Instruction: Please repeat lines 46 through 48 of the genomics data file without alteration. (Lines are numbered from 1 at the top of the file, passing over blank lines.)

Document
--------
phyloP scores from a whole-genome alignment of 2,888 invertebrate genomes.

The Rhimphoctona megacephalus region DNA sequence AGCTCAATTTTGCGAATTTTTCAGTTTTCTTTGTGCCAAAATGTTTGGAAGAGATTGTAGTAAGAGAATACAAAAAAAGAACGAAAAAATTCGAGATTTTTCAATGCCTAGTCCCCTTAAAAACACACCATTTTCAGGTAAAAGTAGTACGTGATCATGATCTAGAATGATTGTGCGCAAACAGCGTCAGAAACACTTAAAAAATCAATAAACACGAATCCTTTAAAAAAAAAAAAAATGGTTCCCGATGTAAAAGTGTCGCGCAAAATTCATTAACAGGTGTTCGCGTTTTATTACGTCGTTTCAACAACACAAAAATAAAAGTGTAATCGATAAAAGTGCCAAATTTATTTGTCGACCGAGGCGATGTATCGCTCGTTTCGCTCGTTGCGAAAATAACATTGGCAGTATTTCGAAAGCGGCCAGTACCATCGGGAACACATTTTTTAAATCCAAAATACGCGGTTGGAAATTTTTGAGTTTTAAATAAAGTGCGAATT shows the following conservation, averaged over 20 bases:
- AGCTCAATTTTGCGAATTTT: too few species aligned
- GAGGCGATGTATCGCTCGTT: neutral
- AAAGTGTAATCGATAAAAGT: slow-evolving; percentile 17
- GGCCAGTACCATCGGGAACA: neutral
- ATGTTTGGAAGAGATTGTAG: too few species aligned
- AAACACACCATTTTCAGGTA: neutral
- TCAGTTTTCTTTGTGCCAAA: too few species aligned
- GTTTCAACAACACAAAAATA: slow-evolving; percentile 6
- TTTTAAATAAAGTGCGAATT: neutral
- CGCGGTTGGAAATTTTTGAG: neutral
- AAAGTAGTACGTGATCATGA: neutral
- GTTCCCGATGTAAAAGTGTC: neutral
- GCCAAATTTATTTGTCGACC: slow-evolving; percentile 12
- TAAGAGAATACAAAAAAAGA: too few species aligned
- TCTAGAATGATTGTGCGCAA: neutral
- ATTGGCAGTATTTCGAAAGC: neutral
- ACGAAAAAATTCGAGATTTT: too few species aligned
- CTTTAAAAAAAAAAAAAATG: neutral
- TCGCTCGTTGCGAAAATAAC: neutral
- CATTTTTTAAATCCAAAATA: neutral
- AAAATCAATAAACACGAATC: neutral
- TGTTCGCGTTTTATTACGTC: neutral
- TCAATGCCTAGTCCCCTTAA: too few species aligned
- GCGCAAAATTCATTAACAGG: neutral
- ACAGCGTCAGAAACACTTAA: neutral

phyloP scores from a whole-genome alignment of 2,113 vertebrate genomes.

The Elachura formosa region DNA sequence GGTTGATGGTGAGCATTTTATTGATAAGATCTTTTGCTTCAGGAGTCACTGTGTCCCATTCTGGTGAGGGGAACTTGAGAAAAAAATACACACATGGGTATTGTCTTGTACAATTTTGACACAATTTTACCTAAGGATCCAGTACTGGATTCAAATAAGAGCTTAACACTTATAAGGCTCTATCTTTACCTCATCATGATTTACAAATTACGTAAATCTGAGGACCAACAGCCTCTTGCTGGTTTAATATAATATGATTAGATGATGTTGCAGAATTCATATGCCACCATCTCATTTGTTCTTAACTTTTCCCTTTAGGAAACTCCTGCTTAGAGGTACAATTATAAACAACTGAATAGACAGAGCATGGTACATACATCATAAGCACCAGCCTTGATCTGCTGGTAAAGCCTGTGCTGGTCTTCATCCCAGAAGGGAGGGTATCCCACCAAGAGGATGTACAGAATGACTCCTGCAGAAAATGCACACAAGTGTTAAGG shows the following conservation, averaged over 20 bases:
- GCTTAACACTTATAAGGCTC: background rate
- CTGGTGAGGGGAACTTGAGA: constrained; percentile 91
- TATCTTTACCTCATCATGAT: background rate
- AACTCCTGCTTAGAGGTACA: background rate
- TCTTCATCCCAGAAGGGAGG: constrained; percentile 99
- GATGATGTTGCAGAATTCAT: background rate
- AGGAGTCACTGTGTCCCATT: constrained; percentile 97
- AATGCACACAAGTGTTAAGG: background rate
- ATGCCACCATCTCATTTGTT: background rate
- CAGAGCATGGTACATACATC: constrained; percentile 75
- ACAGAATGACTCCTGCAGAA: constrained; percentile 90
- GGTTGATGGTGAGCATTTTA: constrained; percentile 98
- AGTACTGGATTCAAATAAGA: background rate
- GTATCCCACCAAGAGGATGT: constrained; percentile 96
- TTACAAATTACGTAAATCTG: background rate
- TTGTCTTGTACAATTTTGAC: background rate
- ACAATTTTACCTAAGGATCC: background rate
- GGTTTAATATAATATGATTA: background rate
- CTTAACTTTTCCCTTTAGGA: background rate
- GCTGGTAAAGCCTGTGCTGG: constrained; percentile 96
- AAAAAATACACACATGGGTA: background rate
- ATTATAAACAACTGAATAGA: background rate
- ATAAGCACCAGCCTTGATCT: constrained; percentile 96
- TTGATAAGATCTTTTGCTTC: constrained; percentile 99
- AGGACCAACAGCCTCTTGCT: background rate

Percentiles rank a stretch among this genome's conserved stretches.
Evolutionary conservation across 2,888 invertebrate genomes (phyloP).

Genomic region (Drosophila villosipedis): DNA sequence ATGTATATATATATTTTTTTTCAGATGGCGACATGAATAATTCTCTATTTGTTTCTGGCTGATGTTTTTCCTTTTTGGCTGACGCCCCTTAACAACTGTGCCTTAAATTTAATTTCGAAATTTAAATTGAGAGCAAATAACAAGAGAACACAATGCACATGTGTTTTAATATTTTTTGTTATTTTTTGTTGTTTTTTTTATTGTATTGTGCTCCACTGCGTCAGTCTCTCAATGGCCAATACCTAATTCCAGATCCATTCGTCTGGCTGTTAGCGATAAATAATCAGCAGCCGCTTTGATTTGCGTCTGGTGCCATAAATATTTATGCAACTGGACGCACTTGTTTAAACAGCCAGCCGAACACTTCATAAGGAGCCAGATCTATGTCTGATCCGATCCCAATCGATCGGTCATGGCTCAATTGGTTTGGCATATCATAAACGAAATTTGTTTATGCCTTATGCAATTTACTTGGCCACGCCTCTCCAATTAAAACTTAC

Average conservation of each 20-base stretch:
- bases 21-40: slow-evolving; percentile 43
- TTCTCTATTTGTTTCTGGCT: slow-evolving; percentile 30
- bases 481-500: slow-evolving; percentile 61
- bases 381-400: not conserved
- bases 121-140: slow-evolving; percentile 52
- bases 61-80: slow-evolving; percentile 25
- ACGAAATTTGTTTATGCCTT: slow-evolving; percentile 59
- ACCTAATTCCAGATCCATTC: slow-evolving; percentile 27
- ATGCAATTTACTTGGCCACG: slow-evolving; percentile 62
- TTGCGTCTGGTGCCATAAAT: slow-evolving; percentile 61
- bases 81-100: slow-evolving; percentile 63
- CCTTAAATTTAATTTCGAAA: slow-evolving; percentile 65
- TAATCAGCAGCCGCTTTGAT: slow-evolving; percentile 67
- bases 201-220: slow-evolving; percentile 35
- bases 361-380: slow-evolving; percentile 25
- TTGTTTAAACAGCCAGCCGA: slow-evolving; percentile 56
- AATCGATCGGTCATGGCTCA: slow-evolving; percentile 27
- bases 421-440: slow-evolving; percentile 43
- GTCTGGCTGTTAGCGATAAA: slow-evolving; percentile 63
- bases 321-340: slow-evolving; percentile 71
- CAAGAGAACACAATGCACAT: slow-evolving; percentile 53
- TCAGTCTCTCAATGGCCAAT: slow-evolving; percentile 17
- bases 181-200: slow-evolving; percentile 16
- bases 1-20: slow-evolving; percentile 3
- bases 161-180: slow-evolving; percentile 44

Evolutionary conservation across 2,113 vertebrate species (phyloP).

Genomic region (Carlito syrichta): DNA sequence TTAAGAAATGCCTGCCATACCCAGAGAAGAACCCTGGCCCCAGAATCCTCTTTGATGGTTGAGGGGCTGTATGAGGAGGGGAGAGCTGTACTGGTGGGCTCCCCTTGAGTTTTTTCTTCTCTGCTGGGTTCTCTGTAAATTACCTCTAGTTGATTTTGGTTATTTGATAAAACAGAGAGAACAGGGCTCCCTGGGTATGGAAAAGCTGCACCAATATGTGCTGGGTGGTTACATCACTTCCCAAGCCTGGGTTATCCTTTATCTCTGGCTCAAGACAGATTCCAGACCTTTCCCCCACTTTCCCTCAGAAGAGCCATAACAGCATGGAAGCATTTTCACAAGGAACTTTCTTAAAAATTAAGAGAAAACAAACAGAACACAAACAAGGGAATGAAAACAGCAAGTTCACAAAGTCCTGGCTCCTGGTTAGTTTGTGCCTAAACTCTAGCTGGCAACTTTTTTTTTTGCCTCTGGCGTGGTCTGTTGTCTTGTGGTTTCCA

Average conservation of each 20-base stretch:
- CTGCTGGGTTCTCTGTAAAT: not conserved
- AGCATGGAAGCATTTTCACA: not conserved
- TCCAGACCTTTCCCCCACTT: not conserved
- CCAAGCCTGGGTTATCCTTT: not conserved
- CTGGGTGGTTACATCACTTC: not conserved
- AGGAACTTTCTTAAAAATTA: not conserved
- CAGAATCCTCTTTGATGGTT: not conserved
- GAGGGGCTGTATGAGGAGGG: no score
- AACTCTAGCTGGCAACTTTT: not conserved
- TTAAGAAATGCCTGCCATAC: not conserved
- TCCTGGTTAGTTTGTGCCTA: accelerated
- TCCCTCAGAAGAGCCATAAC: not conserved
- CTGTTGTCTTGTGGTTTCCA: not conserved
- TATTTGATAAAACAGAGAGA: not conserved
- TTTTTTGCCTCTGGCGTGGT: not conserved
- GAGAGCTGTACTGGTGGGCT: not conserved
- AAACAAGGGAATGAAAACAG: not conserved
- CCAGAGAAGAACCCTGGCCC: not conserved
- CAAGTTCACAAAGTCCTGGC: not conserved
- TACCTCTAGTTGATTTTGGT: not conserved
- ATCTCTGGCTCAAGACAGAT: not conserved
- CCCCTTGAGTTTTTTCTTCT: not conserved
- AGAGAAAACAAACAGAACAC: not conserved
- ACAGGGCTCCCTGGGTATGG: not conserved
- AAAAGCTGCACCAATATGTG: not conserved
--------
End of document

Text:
- ACAATTTTACCTAAGGATCC: background rate
- GGTTTAATATAATATGATTA: background rate
- CTTAACTTTTCCCTTTAGGA: background rate